A new study has appeared that shows once more that lockdowns have no discernible effect on COVID-19 infections or deaths, despite their colossal costs and harms.
Maria Krylova, writing in the Canadian publication C2C Journal, looks in detail at two pairs of similar US states that implemented contrasting measures in response to the pandemic to see if there were significant differences when it came to Covid infections and deaths.
She explains that her research is motivated by a wish to see rational cost-benefit assessments of policies responding to pandemics.
While aimed at fighting the virus’s spread, the interventions imposed a massive toll in areas including global hunger, domestic abuse, mental and physical health problems, suicides and bankruptcies. Despite these grim consequences and, more recently, the accelerating pace of vaccinations and the gratifying reduction in deaths from COVID-19, many North American governments remain reluctant to ease the restrictions. Prime Minister Justin Trudeau mused lately that the Canada-US land border would reopen “eventually”, while some public health figures are now calling for a third lockdown.
Before we – again – do anything that drastic, we need to pose an important question: Did the lockdowns actually work? Not merely in the sense of keeping people at home and convinced that their governments were doing something; but in actually altering the course of the virus through the population. This should be a crucial matter of interest to every citizen and politician. It is key to rationally assessing the costs and benefits of imposing similar social and economic policies during the next serious epidemic.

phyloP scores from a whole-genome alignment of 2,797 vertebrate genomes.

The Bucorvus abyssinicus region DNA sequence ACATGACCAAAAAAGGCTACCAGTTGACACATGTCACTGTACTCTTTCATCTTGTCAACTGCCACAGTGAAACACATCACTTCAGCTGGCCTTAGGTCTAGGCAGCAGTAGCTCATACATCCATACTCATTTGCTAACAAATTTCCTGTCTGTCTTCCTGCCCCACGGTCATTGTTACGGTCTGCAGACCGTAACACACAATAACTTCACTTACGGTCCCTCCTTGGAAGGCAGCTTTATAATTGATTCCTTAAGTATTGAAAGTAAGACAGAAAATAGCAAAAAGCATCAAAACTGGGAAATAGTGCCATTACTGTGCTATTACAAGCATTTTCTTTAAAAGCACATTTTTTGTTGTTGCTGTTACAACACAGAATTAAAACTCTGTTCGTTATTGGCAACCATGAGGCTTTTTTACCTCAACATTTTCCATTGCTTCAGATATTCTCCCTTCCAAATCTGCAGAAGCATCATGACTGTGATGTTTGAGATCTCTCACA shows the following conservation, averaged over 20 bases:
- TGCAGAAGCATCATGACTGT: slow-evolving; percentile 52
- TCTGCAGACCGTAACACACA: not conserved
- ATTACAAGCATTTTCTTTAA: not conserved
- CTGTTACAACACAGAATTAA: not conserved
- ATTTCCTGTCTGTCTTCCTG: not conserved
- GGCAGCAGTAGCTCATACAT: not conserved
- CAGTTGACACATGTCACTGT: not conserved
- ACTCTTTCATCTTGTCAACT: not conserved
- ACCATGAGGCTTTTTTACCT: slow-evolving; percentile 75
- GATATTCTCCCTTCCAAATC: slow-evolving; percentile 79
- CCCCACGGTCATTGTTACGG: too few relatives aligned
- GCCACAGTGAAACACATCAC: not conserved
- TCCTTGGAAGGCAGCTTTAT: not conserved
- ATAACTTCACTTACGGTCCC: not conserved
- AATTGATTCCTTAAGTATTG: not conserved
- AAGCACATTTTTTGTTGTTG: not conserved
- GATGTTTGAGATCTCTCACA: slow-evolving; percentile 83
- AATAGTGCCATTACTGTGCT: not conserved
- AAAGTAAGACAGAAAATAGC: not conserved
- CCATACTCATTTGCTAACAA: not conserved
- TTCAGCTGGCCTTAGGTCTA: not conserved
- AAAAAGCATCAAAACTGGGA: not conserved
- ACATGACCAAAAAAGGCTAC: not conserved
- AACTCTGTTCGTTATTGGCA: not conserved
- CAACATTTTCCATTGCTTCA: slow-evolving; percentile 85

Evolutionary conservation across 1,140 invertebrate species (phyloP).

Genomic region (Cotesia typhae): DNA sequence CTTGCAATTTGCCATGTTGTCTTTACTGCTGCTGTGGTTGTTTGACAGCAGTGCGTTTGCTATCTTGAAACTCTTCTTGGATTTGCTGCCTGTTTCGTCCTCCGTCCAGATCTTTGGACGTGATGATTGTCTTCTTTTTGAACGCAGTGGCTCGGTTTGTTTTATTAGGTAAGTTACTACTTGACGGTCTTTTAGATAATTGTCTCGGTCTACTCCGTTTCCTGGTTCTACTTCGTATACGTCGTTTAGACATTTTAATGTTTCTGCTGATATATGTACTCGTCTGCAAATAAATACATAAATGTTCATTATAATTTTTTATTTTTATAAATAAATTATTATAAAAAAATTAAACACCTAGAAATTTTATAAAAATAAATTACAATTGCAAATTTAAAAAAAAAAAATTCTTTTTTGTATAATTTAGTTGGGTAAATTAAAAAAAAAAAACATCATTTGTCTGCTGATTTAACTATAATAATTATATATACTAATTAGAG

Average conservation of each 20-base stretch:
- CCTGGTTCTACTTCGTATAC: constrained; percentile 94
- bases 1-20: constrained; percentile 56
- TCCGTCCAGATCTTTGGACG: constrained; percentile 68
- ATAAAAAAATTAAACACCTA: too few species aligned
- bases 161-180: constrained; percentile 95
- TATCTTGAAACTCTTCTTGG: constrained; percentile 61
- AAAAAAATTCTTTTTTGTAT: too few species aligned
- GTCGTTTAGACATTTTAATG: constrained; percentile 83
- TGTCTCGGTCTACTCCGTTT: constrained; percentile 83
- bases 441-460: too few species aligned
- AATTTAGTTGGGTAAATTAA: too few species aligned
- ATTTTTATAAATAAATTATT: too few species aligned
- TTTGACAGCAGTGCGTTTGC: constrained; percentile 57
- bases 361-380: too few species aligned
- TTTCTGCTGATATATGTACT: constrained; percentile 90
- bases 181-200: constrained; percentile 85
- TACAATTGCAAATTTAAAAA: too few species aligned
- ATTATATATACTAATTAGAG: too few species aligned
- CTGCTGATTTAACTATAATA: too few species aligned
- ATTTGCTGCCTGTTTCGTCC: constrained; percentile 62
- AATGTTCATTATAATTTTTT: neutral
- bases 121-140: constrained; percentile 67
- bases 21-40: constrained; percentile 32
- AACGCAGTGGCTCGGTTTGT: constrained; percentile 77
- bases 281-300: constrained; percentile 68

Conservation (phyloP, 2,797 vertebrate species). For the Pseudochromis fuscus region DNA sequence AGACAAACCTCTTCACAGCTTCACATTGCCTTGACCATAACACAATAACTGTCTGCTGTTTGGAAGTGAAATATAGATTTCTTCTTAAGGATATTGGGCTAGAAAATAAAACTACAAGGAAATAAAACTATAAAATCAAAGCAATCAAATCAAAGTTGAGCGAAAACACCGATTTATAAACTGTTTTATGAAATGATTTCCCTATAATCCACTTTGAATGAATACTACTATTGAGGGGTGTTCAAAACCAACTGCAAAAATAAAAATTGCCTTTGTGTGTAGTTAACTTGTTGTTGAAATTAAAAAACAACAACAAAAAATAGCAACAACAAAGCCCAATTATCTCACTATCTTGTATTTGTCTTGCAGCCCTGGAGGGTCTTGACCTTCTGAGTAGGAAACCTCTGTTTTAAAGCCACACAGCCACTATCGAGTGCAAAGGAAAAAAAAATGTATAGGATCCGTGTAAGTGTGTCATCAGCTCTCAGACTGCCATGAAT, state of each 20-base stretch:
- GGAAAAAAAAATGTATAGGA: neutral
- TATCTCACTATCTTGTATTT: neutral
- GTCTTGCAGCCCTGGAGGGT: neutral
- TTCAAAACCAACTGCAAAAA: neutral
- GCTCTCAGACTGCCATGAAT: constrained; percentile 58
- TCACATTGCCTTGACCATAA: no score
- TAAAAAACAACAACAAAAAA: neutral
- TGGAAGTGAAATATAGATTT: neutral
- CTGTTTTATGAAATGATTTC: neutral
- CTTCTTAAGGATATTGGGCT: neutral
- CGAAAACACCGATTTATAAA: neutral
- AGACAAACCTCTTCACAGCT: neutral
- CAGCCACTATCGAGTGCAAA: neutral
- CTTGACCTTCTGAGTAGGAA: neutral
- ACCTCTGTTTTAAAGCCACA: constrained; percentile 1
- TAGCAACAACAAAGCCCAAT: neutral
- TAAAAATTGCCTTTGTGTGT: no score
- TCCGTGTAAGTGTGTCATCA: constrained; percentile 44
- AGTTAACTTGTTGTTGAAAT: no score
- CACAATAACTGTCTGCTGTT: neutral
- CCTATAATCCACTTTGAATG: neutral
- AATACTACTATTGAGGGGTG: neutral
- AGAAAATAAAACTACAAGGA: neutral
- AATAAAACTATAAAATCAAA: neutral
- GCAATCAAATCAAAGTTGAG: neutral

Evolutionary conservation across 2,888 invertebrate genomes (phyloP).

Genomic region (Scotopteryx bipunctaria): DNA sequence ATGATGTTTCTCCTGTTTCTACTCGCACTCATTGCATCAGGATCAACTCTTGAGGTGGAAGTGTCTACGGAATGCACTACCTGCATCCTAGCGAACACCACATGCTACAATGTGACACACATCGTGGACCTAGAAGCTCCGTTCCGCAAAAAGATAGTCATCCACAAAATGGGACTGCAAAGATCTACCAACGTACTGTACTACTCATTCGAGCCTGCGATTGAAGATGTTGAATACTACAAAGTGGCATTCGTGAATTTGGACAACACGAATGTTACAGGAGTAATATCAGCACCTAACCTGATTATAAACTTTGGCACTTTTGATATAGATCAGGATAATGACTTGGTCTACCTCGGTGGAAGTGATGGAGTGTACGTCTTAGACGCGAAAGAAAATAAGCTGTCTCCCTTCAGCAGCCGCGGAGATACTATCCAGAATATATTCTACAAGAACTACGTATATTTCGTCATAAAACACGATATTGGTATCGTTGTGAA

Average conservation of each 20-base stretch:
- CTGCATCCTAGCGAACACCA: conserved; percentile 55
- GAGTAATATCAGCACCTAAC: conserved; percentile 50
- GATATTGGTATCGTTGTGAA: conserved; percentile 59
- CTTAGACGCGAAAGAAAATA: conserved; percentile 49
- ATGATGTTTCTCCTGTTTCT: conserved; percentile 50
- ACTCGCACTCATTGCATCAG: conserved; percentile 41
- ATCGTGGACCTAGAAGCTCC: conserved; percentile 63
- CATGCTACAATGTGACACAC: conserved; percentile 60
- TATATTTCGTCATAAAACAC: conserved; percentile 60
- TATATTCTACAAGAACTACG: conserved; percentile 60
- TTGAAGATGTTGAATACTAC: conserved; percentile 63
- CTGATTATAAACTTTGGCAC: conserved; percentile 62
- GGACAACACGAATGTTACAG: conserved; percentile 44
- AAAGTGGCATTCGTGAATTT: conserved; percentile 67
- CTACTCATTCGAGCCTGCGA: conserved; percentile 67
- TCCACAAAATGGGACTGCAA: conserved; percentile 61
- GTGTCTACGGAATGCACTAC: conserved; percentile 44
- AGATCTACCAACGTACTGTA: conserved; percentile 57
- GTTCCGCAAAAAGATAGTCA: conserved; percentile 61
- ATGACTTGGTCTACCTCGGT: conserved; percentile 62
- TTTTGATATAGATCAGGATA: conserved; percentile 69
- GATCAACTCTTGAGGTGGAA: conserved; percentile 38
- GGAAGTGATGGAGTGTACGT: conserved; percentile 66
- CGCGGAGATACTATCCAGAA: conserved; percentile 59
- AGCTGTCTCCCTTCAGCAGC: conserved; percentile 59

She has gathered a wealth of information on the four states in question.
COVID-19-related state-level regulations and measures were gathered and examined in their temporal relationship to the pandemic’s development, reflected in the case and death statistics (daily and total) in two pairs of U.S. states. Each pair of states is broadly comparable in climate, population, urbanization and economic characteristics, but is contrasted in the degree of severity of its statewide rules.
Two are mid-sized, adjoining Midwest states: Minnesota and Wisconsin. Minnesota had a hard and extended lockdown (many schools are still not open, for example), while Wisconsin had a short lockdown followed by moderate restrictions. The other two are southerly coastal states – California and Florida. California has had a hard and ongoing lockdown, while Florida has sought every opportunity to ease restrictions and reopen. Two other seemingly suitable cases were omitted: New York, a hard-lockdown state, because of its unique circumstances (including heavy mass-transit use in its largest city, and its deadly nursing home scandal), and South Dakota, North America’s only jurisdiction to remain fully open throughout the pandemic, because of its small and non-urbanized population.
There is an array of uncontrollable or unmeasurable variables related to the pandemic’s course, the public health response, the political response and the nature of the studied states that further complicates state-by-state comparison, increases uncertainty and, hence, lowers the confidence of conclusions. The process requires making a number of important assumptions. Among these are the accuracy of COVID-19 testing, the accuracy of case and fatality counts, and the state-to-state and temporal consistency of lockdown enforcement. The key assumptions are discussed in the Appendix.
Because the pandemic is ongoing, the observed trends are accurate to mid-March 2021. There is no intention to forecast the pandemic’s future course.